Should children (e.g. aged 15 and 13) sign a shareholder resolution, or would it be normal for one of their parents to sign on their behalf instead?
There is no Companies Act or other legal restriction on minors (children) holding shares in a company. A minor can be a subscriber to a company’s memorandum of association. Therefore, a company can choose to accept a minor as a member provided its articles of association do not contain a provision to prevent this (FYI: neither Table A (for Companies not formed under the Companies Act 2006) nor the model articles contain an express prohibition on minors as members). However, a company has the power to refuse to register a transfer of shares to a minor.
Furthermore, where a child is registered as a member of a company, he or she will be entitled to repudiate (reject) that membership either during his minority or within a reasonable period of attaining the age of 18.
Prior to repudiation, a minor who is registered as the owner of shares in a company enjoys the full powers and obligations of membership, and will be liable for any calls on the shares that are made during this period. However, if the minor elects to repudiate the contract of membership, he will be relieved of all future liabilities in relation to the shares, including any amounts then unpaid on the shares.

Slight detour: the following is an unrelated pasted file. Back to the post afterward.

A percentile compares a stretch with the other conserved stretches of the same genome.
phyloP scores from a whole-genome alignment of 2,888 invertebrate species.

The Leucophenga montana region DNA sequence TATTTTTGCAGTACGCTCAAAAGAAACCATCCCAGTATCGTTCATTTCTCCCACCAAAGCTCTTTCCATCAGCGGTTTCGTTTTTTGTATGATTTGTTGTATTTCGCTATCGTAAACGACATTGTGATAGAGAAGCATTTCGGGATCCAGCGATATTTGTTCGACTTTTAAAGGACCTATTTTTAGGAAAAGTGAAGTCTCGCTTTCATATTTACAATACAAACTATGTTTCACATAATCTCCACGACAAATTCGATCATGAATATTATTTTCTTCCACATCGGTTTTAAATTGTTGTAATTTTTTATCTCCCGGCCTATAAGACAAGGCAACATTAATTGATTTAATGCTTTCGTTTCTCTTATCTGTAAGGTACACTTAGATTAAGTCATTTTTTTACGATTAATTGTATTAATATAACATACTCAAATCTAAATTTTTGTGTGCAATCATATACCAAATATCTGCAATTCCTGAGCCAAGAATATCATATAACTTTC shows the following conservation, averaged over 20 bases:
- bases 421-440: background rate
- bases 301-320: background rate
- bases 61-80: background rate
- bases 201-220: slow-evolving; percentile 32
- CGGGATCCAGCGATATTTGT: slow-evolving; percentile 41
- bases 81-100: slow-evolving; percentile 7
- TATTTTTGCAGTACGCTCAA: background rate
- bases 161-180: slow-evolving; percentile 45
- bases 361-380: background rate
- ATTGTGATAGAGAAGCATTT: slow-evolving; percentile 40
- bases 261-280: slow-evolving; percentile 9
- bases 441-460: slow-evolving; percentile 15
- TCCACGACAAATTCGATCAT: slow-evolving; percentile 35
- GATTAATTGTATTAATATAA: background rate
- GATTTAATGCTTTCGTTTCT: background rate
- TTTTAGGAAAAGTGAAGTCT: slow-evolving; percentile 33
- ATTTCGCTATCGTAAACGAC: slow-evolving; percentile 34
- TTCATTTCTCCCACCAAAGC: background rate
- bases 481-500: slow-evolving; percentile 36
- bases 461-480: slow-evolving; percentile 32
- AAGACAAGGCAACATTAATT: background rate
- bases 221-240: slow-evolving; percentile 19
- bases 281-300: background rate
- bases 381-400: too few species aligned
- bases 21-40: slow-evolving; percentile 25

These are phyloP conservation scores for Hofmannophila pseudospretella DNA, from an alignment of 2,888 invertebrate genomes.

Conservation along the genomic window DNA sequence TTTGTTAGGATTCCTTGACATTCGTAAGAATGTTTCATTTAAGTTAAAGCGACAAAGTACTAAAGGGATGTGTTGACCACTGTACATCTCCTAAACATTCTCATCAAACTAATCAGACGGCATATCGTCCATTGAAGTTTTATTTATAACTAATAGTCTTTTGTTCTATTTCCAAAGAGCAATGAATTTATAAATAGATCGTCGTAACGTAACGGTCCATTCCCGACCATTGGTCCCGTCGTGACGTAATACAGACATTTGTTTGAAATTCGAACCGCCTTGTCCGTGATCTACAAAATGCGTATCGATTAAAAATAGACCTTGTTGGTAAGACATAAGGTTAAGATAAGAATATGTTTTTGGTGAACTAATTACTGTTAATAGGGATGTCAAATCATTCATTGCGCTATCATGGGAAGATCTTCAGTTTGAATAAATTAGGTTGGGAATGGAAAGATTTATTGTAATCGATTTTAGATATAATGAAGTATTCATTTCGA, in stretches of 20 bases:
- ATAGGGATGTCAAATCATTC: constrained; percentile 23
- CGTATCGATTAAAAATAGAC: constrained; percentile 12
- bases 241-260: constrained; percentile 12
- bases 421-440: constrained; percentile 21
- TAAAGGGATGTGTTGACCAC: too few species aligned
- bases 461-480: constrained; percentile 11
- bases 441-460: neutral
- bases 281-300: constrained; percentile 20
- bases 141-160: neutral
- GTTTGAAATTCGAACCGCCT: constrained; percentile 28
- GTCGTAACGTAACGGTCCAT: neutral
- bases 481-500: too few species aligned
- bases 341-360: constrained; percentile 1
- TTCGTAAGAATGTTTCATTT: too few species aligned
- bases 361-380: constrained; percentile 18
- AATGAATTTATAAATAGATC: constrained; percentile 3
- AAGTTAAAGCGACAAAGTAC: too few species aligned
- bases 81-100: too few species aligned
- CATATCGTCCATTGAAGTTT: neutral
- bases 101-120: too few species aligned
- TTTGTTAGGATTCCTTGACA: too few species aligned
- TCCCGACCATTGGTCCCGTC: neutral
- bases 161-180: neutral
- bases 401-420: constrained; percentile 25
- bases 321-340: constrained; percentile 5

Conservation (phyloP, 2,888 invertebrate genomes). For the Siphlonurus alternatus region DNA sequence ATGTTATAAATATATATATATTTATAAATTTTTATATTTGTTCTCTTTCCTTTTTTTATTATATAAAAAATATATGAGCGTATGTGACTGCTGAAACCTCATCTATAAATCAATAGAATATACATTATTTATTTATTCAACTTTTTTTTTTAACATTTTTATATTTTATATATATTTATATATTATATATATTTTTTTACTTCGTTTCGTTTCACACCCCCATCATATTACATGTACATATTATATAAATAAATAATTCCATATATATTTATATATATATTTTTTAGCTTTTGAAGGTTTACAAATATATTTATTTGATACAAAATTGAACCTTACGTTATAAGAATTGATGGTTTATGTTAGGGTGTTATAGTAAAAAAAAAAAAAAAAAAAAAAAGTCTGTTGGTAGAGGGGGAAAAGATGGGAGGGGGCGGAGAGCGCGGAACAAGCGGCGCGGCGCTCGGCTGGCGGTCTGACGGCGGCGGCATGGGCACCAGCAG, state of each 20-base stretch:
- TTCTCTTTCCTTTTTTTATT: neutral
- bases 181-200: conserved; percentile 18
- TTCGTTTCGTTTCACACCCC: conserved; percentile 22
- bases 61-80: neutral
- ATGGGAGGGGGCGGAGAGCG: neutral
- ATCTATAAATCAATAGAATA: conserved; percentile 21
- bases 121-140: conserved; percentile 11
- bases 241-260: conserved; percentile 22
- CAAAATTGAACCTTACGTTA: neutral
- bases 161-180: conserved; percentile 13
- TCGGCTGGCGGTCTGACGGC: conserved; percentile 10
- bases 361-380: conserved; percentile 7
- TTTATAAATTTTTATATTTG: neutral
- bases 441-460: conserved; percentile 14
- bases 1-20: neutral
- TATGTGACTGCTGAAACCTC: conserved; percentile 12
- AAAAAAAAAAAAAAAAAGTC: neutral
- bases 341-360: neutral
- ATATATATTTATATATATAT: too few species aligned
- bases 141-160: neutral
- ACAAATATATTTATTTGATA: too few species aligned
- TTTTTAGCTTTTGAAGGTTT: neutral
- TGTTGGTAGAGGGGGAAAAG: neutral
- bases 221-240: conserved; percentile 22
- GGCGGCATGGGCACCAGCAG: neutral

So, there isn’t a definitive law or case on this point. My opinion is that minors can sign shareholder resolutions because they can “enjoy the full powers and obligations of membership” but it still appears to be an open question, untested by the Courts, as to whether a minor could later purport to refute a particular vote that they cast. I would imagine that they could. It is interesting that this appears never to have been tested.
I guess a child could appoint their parent as a proxy, this wouldn’t change the legalities, but would prevent the child having to sign a resolution each time.